Shall write some other day about suicide, the various emotions and circumstances behind it and responsibility for it. This post is only about how abuse could lead to hopelessness which could translate into suicidal tendencies.

P. S. Male rights activists, I eagerly await your comments about how I am just a bitter ole feminist who is rather lonely too 😛


Waity Katy and other relationships where women are blamed

Commemorating the 1st anniversary of the grand Royal wedding, CNN had a special show on Kate Middleton aka the Duchess of Cambridge. The royal wedding was the biggest wedding spectacle since William’s parents got married ages ago. And a lot was written about Kate and how she got her prince.

Kate has been held up as an example of a modern woman who would hold out for the man she loves and almost every one of these reports mentions that all this waiting earned her the infamousmonicker ‘Waity Katy’. Basically the fact that she waited 8 years for the man she liked seemed too much of a stretch for a modern woman. She was dubbed as someone who didn’t have any other aim than marriage. And whatever work she did was automatically called meaningless. Damned if she did, damned if she didn’t.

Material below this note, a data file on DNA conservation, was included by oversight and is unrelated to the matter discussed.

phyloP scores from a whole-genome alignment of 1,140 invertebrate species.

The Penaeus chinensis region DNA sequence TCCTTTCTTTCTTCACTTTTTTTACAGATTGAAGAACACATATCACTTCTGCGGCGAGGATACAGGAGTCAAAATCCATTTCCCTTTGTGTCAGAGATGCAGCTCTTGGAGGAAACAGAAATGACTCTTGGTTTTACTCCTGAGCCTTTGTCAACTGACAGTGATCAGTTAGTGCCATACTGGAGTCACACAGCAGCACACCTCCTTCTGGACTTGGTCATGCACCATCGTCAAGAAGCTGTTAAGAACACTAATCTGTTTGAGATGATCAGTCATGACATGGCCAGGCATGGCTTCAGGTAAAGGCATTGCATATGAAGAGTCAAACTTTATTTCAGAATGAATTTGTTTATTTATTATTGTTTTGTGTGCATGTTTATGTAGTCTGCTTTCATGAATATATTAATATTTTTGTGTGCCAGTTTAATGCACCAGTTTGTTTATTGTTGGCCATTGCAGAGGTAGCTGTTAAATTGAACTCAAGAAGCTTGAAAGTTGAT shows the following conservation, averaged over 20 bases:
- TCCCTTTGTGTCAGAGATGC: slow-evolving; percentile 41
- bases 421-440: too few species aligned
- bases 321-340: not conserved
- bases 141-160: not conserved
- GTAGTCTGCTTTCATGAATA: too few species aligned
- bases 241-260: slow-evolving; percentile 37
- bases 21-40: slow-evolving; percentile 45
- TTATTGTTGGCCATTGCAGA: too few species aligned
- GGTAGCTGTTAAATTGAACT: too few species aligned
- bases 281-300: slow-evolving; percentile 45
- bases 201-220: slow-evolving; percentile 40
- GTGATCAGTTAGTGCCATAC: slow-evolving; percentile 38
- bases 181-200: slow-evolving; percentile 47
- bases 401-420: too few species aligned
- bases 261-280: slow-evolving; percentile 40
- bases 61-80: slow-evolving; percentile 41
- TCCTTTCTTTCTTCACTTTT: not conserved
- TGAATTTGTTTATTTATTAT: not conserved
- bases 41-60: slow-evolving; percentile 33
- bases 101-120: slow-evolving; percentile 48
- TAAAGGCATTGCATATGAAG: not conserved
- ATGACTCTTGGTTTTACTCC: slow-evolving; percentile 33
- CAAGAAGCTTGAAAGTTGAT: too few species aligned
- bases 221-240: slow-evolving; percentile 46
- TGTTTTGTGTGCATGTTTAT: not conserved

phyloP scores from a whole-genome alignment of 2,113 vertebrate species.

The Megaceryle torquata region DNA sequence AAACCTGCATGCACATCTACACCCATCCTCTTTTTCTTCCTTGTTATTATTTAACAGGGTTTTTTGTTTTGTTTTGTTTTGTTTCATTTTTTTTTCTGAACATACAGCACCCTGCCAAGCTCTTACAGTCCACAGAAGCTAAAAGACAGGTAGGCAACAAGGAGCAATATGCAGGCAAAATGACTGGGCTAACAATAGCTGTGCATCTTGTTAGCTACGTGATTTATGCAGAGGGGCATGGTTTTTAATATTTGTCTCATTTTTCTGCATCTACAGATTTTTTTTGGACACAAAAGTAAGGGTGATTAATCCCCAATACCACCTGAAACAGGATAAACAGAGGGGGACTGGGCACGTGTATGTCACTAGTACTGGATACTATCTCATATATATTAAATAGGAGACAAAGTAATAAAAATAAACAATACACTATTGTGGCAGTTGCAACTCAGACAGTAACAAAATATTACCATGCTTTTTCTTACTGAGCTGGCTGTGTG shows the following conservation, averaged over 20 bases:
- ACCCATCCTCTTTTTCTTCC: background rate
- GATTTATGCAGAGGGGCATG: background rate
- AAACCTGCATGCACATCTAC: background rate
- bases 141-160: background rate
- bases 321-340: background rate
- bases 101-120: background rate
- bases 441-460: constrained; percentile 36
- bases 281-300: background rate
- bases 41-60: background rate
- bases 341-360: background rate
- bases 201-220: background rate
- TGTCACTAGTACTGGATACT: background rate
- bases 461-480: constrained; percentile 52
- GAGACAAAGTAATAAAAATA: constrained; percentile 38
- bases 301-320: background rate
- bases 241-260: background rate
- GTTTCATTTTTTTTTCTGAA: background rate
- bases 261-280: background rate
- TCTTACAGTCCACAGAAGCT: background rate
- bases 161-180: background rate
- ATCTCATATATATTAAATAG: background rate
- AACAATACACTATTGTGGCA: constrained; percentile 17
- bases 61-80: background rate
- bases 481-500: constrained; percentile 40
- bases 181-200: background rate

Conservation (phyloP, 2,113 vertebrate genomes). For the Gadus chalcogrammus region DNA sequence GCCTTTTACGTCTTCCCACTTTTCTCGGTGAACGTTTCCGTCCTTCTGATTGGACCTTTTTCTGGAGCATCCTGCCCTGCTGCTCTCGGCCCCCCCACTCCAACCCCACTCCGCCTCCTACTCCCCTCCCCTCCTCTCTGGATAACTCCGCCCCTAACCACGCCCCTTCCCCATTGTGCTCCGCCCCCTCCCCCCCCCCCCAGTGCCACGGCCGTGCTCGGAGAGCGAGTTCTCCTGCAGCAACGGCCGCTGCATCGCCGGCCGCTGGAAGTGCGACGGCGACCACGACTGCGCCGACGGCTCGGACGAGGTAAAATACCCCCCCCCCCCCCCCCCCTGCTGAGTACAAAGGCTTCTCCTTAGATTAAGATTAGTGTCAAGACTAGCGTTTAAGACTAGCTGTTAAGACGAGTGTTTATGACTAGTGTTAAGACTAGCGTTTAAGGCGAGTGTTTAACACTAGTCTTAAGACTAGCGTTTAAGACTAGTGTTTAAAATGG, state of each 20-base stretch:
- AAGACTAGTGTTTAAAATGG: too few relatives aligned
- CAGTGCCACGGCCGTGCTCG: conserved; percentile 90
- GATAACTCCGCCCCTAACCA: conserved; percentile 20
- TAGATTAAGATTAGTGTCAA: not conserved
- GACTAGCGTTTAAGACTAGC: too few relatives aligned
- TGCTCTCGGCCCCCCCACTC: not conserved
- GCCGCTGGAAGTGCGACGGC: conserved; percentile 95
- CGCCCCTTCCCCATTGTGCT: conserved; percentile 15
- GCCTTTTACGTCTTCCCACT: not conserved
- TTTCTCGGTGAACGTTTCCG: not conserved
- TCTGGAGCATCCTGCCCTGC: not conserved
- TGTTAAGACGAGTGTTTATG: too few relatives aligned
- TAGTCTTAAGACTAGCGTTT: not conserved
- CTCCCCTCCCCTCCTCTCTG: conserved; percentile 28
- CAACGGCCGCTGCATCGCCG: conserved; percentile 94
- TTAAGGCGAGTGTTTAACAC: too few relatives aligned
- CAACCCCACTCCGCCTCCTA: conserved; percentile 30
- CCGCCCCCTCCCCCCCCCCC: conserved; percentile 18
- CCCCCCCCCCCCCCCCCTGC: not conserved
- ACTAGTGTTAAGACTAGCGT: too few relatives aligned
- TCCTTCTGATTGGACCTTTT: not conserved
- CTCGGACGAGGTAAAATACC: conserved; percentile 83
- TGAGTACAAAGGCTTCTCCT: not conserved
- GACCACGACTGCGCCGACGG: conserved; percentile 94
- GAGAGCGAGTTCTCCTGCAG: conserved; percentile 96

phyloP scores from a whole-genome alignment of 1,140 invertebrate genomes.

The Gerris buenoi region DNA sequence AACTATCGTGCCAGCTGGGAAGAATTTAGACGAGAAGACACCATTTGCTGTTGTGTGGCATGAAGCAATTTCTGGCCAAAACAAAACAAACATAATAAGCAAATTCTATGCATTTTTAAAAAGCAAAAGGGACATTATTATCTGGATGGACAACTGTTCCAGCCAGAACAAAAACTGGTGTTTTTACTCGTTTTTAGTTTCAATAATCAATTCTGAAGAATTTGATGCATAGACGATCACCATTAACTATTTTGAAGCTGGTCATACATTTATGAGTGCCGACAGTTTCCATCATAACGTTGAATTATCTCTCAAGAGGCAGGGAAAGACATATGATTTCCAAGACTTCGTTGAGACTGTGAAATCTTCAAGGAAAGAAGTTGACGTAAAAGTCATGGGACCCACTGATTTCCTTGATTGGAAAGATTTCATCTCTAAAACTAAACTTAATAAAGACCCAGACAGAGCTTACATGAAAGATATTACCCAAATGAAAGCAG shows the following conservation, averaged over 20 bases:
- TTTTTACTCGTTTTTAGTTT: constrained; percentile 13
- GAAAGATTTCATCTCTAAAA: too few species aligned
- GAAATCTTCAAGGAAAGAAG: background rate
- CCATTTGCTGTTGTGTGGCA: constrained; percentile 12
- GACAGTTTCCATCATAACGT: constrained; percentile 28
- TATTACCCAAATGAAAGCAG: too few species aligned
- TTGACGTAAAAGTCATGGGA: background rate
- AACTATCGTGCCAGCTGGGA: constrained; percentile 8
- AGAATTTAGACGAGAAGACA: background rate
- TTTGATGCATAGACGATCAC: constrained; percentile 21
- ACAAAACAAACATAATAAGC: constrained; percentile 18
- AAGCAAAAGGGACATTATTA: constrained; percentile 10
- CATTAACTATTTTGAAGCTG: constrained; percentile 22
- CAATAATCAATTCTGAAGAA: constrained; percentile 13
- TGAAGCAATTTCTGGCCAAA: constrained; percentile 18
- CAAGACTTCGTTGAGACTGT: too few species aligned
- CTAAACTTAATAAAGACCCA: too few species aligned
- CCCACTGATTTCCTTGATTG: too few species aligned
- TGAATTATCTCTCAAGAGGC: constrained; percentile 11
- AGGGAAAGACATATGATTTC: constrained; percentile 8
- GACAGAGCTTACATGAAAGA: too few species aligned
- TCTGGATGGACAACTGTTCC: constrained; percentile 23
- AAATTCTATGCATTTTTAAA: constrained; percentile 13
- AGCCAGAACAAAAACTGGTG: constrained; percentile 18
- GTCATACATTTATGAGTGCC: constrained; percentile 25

Now I don’t know the couple nor do I think all the report writers knew them. But even so, I have a huge problem with the whole description of Waity Katy. Apart from a brief interview with the couple, where Kate herself said their much publicised break up was because of William’s immaturity, no one seems to have ever questioned William much. Of course, he is the prince and he could obviously string a commoner along.

No one seems to talk of the fact that even if he was a normal man, the attitude towards the woman would have been the same. She would be questioned for waiting too long. She would be questioned about why she can’t just move on if marriage is so important to her. She would be asked todevelop other interests and have a life. If she moves on, she would be called impatient and someone who didn’t have the emotional understanding to hold on to a man. If she doesn’t she would be seen as a weak woman whose life revolves around this guy. If after spending years with her unlike William, he dumps her and promptly gets engaged/married to someone else, then the first woman would be jeered at. People will show fake sympathy towards her while at the same time saying that she should have known he would never marry her after so long. There would also be the typical statements like why would be buy the cow if he got the milk for free (yep, please cringe some more).